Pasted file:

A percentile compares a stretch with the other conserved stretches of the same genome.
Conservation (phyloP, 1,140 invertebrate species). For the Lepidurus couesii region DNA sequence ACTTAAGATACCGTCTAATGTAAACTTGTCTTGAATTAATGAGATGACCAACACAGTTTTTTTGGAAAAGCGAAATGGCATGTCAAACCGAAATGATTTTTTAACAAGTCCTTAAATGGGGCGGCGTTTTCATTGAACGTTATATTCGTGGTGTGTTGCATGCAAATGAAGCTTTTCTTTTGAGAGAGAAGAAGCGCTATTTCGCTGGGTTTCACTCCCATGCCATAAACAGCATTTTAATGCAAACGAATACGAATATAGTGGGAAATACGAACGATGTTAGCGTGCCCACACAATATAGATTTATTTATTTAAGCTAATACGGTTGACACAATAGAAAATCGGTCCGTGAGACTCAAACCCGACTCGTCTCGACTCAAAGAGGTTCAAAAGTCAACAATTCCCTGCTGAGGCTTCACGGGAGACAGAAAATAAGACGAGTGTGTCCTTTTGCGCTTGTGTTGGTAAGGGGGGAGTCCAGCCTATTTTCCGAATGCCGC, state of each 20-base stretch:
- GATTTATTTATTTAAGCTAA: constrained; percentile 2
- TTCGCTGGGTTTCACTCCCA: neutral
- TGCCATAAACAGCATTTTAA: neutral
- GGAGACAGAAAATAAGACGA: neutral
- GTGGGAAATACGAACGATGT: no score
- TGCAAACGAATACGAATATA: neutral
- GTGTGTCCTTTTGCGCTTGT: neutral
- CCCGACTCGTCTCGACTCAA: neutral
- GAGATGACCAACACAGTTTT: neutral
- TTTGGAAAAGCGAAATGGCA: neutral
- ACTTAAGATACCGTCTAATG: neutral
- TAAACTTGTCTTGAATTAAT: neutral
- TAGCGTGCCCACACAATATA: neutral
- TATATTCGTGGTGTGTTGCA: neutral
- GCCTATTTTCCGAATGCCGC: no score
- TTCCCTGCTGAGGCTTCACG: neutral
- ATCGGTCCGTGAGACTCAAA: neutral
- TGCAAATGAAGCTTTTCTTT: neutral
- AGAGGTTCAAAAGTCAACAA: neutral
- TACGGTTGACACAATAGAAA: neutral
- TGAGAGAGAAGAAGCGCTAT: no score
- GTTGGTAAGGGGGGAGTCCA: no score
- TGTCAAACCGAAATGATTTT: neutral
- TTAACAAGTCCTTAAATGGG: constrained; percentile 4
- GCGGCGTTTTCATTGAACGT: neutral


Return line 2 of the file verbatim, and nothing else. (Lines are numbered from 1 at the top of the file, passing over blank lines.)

Conservation (phyloP, 1,140 invertebrate species). For the Lepidurus couesii region DNA sequence ACTTAAGATACCGTCTAATGTAAACTTGTCTTGAATTAATGAGATGACCAACACAGTTTTTTTGGAAAAGCGAAATGGCATGTCAAACCGAAATGATTTTTTAACAAGTCCTTAAATGGGGCGGCGTTTTCATTGAACGTTATATTCGTGGTGTGTTGCATGCAAATGAAGCTTTTCTTTTGAGAGAGAAGAAGCGCTATTTCGCTGGGTTTCACTCCCATGCCATAAACAGCATTTTAATGCAAACGAATACGAATATAGTGGGAAATACGAACGATGTTAGCGTGCCCACACAATATAGATTTATTTATTTAAGCTAATACGGTTGACACAATAGAAAATCGGTCCGTGAGACTCAAACCCGACTCGTCTCGACTCAAAGAGGTTCAAAAGTCAACAATTCCCTGCTGAGGCTTCACGGGAGACAGAAAATAAGACGAGTGTGTCCTTTTGCGCTTGTGTTGGTAAGGGGGGAGTCCAGCCTATTTTCCGAATGCCGC, state of each 20-base stretch: